I was sitting in the back seat of a Land Cruiser on the edge of the Ngorongoro Crater in Tanzania watching our guide lean lackadaisically against the hood as he smoked and chatted with other guides, when a sharp rapping woke me from my early morning daydreams.
A Maasai warrior in full dress was at the window, and as I stepped out of the vehicle it was clear that he meant business. Literally. He held a distinctive-looking club that was supposedly carved from ebony, banged it against the tire to prove something that I didn’t quite understand and then pointed at my watch. I happened to despise this particular watch and had been looking for any excuse to ditch it in some unpredictable place, so it seemed that this friendly merchant had somehow read the situation astutely. I figured the story that would inevitably unfold from this exchange would be worth the $12 I had paid for the ill-constructed piece of plastic wrapped around my wrist. I sized up his club and he sized up my watch and we both walked away thinking that we had gotten the better of each other. Capitalism at its best.
Sometimes I wonder whatever happened of that watch. It really was a terrible watch, but maybe he thought he had himself a terrible club. Incidentally, I gave the club to a friend of mine in Minnesota. He seemed to like it, and although I am certain that he hasn’t actually done any clubbing with it, he understands the value of a good story and of casual weaponry. The watch I expect was passed on, trading hands until one day the battery went dead and it was given to a child for a toy or flung angrily into a fire (I am telling you, this was a watch to be hated). Or the man in the red wrap put it with all his other watches and took it to a market to sell. There is just no telling.
When I was in graduate school one of my professors introduced me to Exchange Theory, the idea that social order is the unplanned outcome of acts of exchange between members of society. From my understanding, it is the notion that larger trends are results of the fact that we all want something from each other and are willing to trade. What is exchanged is not limited to physical objects, and in the case of the aforementioned exchange, I traded my watch for both a club and a tale. I suspect the Maasai gentleman just got a watch, as I am usually quite boring and there are no shortage of sunburned guys sitting in Land Cruisers in that part of Tanzania.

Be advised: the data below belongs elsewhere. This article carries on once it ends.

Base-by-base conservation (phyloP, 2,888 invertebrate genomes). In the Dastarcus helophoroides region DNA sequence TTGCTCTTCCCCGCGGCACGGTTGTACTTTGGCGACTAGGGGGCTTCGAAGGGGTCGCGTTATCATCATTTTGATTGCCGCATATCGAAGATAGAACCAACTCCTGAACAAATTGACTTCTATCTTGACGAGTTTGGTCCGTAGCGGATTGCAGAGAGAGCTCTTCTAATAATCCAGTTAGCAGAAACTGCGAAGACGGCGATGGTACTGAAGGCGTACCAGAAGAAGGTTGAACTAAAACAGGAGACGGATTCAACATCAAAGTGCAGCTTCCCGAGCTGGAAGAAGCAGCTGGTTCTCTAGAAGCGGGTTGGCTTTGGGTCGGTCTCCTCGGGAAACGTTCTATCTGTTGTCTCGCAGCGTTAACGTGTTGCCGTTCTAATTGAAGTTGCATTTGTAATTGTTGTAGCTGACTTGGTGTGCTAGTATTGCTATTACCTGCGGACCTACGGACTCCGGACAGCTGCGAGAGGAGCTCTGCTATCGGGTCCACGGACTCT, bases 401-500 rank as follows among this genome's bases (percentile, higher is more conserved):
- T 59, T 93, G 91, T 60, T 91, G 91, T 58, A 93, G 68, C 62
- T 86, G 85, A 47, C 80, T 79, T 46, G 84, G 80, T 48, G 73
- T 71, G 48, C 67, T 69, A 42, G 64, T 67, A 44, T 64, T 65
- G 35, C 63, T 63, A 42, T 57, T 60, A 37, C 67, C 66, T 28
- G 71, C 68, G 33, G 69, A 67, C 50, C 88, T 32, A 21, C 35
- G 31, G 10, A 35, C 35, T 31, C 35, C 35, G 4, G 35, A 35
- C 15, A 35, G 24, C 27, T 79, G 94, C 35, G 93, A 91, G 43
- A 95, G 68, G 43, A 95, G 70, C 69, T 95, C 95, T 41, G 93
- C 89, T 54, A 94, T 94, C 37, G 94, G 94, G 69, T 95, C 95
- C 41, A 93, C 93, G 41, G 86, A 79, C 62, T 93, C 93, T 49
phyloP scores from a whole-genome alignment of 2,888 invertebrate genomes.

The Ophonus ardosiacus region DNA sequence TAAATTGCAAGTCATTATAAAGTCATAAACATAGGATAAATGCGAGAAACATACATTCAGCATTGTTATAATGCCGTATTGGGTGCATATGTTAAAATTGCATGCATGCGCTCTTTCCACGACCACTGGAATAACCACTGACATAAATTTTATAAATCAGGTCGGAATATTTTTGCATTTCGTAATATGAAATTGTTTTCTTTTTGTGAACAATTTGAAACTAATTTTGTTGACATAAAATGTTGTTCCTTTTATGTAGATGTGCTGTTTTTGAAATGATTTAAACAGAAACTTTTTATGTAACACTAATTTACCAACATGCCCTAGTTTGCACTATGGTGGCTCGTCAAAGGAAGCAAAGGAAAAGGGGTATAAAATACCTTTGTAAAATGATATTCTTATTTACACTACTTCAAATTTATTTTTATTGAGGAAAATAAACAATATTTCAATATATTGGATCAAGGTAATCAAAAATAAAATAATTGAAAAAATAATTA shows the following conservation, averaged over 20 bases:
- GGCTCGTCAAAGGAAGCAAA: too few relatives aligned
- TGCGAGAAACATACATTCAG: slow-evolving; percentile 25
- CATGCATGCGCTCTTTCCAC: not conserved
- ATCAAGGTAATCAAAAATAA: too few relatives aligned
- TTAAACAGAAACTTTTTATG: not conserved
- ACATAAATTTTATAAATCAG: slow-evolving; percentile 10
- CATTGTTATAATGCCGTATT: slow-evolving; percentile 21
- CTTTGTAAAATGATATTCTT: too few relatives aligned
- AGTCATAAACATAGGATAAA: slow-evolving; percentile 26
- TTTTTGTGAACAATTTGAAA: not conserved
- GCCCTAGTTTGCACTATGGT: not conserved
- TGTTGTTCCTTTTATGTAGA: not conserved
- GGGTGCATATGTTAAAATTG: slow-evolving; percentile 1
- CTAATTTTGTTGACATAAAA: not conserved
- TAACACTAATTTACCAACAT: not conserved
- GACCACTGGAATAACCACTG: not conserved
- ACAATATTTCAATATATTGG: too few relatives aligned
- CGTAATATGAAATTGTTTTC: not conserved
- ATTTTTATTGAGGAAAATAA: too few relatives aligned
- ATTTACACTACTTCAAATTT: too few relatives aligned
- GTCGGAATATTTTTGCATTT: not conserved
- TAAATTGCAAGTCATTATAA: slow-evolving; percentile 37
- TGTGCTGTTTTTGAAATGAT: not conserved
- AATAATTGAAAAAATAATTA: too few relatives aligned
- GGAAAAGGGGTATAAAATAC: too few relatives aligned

I recently read that a sizable amount of the air pollution that crashes into the West Coast of the United States and enjoys time in our lungs originates from Chinese factories. These pollutants include favorites like mercury, ozone, sulphur, nitrogen oxides and black carbon. It strikes me that there is an interesting and unstated exchange going on that I don’t really like to think about. I recently bought a bicycle that was made in China. If we think about this transaction based on a very rudimentary understanding of Exchange Theory, then I gave the merchant money, he gave me a bicycle, they gave a portion of that money to a bicycle company, which gave a portion of it to the people who actually make their bikes and components, who then gave it to the people who mined the raw materials and fashioned the plastics. And then, in the background, an unstated final exchange took place when a load of fresh Chinese air pollution was sent our way to seal the deal. You can thank me for that.
Of course, the Chinese are paying a greater price, as they traded their clean water and clean air (and subsequently, their health and their ability to go fishing) for some greenbacks. If you follow the U.S. Embassy’s Twitter feed (@BeijingAir), one of the few places to get accurate air quality readings in Beijing, you have seen their air quality vacillate between unhealthy and really, crazy, wicked unhealthy. I doubt the people of China got together and discussed what they were, in fact, trading before embarking on their quest to become the factory of the world. Rather, I suspect a belligerent government and some nefarious companies thrust their situation upon them.
I am troubled by the realization that these exchanges involve items that aren’t explicitly stated. If the tag in the bike store said: “One bicycle, a quantity of air pollution, a dozen less fish in China and a handful of $2-an-hour jobs,” I think I would be a little more careful with my money. Of course, one could argue that the complexities brought on by globalization make it nearly impossible to slough out all of the exchanges and the perceptions of negative and positive impacts of those exchanges are truly in the eye of the exchangers.
This whole convoluted and meandering thought path leads me to a pedestrian conclusion: I should buy local whenever I can. Buying local limits the unspoken parts of exchanges that are more likely to happen when many unknown people are involved, and in the case of goods produced locally, we at least know they are in line with the clean air and water laws of the United States.
I recently learned that many plant species yielding ebony are considered threatened, mainly due to unsustainable harvesting practices in Africa. It is now common for merchants to take another heavy wood and blacken it with shoe polish and pass it off as ebony, which is, without a doubt, what happened in the case for my aforementioned club. Of course, I am more comfortable with this than if the wood for the club was snatched from a plant with few surviving relatives, and I suppose I probably made the Maasai gentleman’s day by letting him get the better of some naive tourist. I guess I should be happy that I walked away from this exchange with the Maasai equivalent of an ulu and not a moose nugget — although that might have made for a better story.
Pete LaFrance grew up in Palmer and has moved back to the area after a number of years living abroad.